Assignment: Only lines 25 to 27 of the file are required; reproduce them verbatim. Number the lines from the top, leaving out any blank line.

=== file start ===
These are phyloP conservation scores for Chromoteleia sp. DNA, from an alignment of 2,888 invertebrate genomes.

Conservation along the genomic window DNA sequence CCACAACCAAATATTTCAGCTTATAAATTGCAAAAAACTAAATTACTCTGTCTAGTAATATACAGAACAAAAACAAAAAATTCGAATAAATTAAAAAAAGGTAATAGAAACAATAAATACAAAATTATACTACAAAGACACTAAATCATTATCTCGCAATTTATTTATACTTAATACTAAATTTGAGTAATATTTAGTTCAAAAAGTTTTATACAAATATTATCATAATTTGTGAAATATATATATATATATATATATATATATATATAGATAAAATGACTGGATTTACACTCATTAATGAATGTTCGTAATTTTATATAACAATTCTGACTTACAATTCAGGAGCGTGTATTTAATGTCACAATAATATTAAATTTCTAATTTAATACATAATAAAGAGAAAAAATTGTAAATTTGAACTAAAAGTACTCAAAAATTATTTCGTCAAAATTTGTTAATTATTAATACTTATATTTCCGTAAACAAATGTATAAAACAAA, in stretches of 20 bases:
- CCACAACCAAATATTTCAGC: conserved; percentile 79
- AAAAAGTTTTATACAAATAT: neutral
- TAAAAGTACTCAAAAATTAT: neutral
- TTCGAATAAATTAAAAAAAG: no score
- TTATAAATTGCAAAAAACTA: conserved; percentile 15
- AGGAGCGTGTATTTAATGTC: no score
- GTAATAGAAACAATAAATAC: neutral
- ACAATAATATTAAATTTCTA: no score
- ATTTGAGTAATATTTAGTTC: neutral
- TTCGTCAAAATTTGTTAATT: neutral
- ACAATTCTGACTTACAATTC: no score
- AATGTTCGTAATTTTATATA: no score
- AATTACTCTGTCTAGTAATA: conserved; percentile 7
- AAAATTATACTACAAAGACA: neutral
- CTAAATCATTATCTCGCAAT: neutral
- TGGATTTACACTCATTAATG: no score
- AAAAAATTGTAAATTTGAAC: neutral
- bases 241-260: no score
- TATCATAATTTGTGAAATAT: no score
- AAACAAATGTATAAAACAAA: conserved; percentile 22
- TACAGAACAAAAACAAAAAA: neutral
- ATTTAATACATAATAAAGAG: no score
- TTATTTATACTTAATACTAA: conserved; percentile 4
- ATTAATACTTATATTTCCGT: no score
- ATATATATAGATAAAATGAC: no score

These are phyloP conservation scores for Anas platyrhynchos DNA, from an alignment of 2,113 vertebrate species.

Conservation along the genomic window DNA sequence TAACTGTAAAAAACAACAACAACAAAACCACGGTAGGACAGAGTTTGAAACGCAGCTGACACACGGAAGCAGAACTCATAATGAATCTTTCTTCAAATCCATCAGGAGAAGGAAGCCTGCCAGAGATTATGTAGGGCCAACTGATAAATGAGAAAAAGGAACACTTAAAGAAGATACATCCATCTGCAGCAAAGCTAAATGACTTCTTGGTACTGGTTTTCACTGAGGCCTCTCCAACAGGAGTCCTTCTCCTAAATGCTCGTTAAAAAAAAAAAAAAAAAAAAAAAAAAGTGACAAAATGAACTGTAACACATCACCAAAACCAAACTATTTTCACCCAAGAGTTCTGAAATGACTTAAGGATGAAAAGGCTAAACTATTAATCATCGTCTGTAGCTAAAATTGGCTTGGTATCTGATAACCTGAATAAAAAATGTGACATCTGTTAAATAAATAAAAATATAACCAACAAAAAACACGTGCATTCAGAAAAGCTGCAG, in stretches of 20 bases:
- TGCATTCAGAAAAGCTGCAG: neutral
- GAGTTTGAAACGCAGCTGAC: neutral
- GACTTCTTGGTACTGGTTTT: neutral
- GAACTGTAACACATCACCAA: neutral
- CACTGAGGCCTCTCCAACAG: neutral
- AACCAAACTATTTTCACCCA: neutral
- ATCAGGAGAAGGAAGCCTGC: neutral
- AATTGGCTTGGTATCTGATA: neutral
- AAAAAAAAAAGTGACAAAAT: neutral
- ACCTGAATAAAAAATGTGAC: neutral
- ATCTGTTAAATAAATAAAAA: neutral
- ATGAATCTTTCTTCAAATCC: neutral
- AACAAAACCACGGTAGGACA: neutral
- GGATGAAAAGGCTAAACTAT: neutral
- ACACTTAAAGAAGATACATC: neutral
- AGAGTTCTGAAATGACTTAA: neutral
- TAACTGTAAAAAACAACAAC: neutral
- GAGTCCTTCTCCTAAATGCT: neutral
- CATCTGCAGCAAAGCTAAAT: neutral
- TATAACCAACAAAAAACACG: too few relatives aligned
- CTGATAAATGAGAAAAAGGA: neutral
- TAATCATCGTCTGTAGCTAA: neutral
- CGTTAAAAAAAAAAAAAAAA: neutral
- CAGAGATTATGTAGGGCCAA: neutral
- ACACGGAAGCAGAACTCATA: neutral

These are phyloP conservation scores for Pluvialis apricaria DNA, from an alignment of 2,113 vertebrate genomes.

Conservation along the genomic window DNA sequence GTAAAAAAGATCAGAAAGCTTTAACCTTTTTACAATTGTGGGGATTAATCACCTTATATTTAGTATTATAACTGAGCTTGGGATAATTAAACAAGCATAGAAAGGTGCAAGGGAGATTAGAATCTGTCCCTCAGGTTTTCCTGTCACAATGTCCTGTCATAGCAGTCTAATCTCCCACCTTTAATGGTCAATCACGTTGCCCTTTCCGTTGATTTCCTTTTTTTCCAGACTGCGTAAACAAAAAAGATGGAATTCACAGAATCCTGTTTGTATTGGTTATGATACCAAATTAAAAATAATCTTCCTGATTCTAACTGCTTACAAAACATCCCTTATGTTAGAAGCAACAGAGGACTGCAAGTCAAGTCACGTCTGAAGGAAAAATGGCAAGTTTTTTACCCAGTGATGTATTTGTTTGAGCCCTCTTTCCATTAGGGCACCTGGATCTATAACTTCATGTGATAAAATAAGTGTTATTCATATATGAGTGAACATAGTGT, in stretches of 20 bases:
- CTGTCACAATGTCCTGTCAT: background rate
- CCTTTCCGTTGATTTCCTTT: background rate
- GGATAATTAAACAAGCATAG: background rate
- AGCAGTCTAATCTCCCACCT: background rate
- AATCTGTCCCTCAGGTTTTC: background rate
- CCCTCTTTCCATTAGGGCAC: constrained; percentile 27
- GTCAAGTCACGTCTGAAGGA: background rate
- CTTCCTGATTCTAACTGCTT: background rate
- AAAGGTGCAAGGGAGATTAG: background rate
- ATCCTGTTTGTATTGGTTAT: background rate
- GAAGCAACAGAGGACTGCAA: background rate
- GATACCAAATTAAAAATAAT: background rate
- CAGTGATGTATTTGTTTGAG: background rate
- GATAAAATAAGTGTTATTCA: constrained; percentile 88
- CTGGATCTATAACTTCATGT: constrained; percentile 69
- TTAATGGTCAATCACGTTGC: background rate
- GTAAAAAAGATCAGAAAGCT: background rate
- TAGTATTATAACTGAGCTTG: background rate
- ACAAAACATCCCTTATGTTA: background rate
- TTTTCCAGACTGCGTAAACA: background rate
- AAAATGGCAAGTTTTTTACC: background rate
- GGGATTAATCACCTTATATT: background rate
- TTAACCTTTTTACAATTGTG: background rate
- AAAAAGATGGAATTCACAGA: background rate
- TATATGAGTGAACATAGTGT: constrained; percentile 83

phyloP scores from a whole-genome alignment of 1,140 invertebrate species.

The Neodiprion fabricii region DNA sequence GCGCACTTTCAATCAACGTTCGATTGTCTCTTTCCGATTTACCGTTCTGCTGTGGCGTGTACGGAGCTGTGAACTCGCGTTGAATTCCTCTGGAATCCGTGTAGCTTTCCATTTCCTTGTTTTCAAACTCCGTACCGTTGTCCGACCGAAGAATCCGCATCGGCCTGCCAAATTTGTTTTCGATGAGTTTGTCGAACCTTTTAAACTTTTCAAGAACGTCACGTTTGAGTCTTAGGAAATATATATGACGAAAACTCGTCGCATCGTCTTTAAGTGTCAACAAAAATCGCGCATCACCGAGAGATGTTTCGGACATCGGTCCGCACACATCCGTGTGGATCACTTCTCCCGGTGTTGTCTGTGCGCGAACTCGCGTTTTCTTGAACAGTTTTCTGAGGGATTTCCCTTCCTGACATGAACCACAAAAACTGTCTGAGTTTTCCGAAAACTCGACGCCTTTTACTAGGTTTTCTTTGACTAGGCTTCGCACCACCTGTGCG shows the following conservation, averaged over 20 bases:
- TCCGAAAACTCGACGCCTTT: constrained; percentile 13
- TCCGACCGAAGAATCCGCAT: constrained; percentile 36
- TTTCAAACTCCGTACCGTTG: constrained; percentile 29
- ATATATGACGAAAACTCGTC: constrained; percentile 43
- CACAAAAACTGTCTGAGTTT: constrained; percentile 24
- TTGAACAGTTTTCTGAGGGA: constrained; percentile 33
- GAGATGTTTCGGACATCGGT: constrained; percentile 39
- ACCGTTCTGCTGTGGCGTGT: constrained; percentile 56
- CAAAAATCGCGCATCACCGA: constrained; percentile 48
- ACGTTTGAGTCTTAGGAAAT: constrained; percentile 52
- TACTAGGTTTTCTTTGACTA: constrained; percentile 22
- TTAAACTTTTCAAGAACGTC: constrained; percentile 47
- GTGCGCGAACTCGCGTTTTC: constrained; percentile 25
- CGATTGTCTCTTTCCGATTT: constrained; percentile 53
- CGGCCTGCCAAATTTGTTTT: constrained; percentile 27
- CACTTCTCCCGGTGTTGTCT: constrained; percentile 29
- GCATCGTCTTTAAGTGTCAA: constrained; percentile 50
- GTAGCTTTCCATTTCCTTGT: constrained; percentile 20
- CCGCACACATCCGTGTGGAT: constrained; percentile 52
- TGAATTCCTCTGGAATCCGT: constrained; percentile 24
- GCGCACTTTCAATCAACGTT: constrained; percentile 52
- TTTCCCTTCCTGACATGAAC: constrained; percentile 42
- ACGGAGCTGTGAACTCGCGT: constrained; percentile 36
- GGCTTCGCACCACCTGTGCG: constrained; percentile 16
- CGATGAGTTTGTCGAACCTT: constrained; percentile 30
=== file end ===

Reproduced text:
- TTATTTATACTTAATACTAA: conserved; percentile 4
- ATTAATACTTATATTTCCGT: no score
- ATATATATAGATAAAATGAC: no score